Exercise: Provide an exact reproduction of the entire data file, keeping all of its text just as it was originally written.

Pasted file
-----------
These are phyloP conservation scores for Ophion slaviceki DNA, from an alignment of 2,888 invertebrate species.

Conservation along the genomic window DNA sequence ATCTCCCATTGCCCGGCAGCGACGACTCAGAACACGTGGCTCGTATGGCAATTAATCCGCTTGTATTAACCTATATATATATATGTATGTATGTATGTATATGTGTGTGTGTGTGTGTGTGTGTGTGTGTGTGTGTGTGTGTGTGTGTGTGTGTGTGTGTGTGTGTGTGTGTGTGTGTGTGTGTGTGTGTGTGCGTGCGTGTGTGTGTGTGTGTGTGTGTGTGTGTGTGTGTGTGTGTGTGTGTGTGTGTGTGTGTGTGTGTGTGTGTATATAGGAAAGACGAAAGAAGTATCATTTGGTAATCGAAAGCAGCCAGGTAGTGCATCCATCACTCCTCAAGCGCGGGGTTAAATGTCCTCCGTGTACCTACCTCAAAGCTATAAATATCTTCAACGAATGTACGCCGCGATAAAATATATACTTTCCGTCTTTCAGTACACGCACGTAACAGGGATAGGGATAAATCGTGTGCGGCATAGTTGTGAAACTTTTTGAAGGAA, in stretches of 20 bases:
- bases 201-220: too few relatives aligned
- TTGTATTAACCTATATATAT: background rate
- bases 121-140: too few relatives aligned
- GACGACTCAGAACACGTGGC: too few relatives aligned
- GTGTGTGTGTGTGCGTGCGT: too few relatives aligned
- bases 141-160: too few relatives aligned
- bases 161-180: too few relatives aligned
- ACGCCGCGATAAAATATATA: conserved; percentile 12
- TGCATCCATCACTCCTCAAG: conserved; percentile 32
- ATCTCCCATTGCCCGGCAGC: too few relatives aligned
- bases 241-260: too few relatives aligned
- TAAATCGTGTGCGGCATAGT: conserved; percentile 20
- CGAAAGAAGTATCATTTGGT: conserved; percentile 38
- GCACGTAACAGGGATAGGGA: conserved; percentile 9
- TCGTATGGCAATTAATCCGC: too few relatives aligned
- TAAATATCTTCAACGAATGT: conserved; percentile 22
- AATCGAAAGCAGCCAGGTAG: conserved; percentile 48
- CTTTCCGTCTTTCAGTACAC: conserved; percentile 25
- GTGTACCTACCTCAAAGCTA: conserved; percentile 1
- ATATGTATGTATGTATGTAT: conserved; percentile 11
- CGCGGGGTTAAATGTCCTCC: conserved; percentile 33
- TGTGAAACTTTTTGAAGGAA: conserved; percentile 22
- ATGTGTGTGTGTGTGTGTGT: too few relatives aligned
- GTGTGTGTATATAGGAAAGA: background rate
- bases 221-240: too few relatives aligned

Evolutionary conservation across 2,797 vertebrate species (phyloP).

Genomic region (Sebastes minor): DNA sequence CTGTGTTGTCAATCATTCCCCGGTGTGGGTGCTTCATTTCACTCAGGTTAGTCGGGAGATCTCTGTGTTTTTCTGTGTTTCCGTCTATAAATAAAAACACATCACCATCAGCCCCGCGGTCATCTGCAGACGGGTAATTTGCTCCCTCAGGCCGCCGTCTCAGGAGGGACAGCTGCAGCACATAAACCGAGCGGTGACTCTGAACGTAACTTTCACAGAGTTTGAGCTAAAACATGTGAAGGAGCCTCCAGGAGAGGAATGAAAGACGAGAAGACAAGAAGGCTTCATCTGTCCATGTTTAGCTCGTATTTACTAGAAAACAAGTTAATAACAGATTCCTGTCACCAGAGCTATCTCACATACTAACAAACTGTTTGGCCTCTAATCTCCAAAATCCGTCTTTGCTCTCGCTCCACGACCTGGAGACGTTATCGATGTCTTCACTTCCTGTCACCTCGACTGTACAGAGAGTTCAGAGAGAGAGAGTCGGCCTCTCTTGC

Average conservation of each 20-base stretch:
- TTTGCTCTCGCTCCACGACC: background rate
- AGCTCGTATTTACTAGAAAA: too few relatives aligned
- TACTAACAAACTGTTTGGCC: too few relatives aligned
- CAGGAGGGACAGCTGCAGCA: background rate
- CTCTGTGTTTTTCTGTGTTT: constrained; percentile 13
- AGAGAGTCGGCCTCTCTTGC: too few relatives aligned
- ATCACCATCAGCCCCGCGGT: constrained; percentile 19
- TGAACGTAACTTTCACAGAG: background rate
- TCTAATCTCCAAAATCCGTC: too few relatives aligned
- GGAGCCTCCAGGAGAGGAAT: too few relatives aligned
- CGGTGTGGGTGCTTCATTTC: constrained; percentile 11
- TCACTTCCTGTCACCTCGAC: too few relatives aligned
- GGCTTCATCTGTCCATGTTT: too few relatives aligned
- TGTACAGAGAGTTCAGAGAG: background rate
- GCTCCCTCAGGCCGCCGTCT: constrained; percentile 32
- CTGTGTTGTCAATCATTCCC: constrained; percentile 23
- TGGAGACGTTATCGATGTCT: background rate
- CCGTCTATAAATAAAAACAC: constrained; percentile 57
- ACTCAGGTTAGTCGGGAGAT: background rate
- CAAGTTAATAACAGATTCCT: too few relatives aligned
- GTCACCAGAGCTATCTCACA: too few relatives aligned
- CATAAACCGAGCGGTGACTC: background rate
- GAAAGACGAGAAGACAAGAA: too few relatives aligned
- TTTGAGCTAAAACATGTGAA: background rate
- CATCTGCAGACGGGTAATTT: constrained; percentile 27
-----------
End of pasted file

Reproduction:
These are phyloP conservation scores for Ophion slaviceki DNA, from an alignment of 2,888 invertebrate species.

Conservation along the genomic window DNA sequence ATCTCCCATTGCCCGGCAGCGACGACTCAGAACACGTGGCTCGTATGGCAATTAATCCGCTTGTATTAACCTATATATATATATGTATGTATGTATGTATATGTGTGTGTGTGTGTGTGTGTGTGTGTGTGTGTGTGTGTGTGTGTGTGTGTGTGTGTGTGTGTGTGTGTGTGTGTGTGTGTGTGTGTGTGTGCGTGCGTGTGTGTGTGTGTGTGTGTGTGTGTGTGTGTGTGTGTGTGTGTGTGTGTGTGTGTGTGTGTGTGTGTGTATATAGGAAAGACGAAAGAAGTATCATTTGGTAATCGAAAGCAGCCAGGTAGTGCATCCATCACTCCTCAAGCGCGGGGTTAAATGTCCTCCGTGTACCTACCTCAAAGCTATAAATATCTTCAACGAATGTACGCCGCGATAAAATATATACTTTCCGTCTTTCAGTACACGCACGTAACAGGGATAGGGATAAATCGTGTGCGGCATAGTTGTGAAACTTTTTGAAGGAA, in stretches of 20 bases:
- bases 201-220: too few relatives aligned
- TTGTATTAACCTATATATAT: background rate
- bases 121-140: too few relatives aligned
- GACGACTCAGAACACGTGGC: too few relatives aligned
- GTGTGTGTGTGTGCGTGCGT: too few relatives aligned
- bases 141-160: too few relatives aligned
- bases 161-180: too few relatives aligned
- ACGCCGCGATAAAATATATA: conserved; percentile 12
- TGCATCCATCACTCCTCAAG: conserved; percentile 32
- ATCTCCCATTGCCCGGCAGC: too few relatives aligned
- bases 241-260: too few relatives aligned
- TAAATCGTGTGCGGCATAGT: conserved; percentile 20
- CGAAAGAAGTATCATTTGGT: conserved; percentile 38
- GCACGTAACAGGGATAGGGA: conserved; percentile 9
- TCGTATGGCAATTAATCCGC: too few relatives aligned
- TAAATATCTTCAACGAATGT: conserved; percentile 22
- AATCGAAAGCAGCCAGGTAG: conserved; percentile 48
- CTTTCCGTCTTTCAGTACAC: conserved; percentile 25
- GTGTACCTACCTCAAAGCTA: conserved; percentile 1
- ATATGTATGTATGTATGTAT: conserved; percentile 11
- CGCGGGGTTAAATGTCCTCC: conserved; percentile 33
- TGTGAAACTTTTTGAAGGAA: conserved; percentile 22
- ATGTGTGTGTGTGTGTGTGT: too few relatives aligned
- GTGTGTGTATATAGGAAAGA: background rate
- bases 221-240: too few relatives aligned

Evolutionary conservation across 2,797 vertebrate species (phyloP).

Genomic region (Sebastes minor): DNA sequence CTGTGTTGTCAATCATTCCCCGGTGTGGGTGCTTCATTTCACTCAGGTTAGTCGGGAGATCTCTGTGTTTTTCTGTGTTTCCGTCTATAAATAAAAACACATCACCATCAGCCCCGCGGTCATCTGCAGACGGGTAATTTGCTCCCTCAGGCCGCCGTCTCAGGAGGGACAGCTGCAGCACATAAACCGAGCGGTGACTCTGAACGTAACTTTCACAGAGTTTGAGCTAAAACATGTGAAGGAGCCTCCAGGAGAGGAATGAAAGACGAGAAGACAAGAAGGCTTCATCTGTCCATGTTTAGCTCGTATTTACTAGAAAACAAGTTAATAACAGATTCCTGTCACCAGAGCTATCTCACATACTAACAAACTGTTTGGCCTCTAATCTCCAAAATCCGTCTTTGCTCTCGCTCCACGACCTGGAGACGTTATCGATGTCTTCACTTCCTGTCACCTCGACTGTACAGAGAGTTCAGAGAGAGAGAGTCGGCCTCTCTTGC

Average conservation of each 20-base stretch:
- TTTGCTCTCGCTCCACGACC: background rate
- AGCTCGTATTTACTAGAAAA: too few relatives aligned
- TACTAACAAACTGTTTGGCC: too few relatives aligned
- CAGGAGGGACAGCTGCAGCA: background rate
- CTCTGTGTTTTTCTGTGTTT: constrained; percentile 13
- AGAGAGTCGGCCTCTCTTGC: too few relatives aligned
- ATCACCATCAGCCCCGCGGT: constrained; percentile 19
- TGAACGTAACTTTCACAGAG: background rate
- TCTAATCTCCAAAATCCGTC: too few relatives aligned
- GGAGCCTCCAGGAGAGGAAT: too few relatives aligned
- CGGTGTGGGTGCTTCATTTC: constrained; percentile 11
- TCACTTCCTGTCACCTCGAC: too few relatives aligned
- GGCTTCATCTGTCCATGTTT: too few relatives aligned
- TGTACAGAGAGTTCAGAGAG: background rate
- GCTCCCTCAGGCCGCCGTCT: constrained; percentile 32
- CTGTGTTGTCAATCATTCCC: constrained; percentile 23
- TGGAGACGTTATCGATGTCT: background rate
- CCGTCTATAAATAAAAACAC: constrained; percentile 57
- ACTCAGGTTAGTCGGGAGAT: background rate
- CAAGTTAATAACAGATTCCT: too few relatives aligned
- GTCACCAGAGCTATCTCACA: too few relatives aligned
- CATAAACCGAGCGGTGACTC: background rate
- GAAAGACGAGAAGACAAGAA: too few relatives aligned
- TTTGAGCTAAAACATGTGAA: background rate
- CATCTGCAGACGGGTAATTT: constrained; percentile 27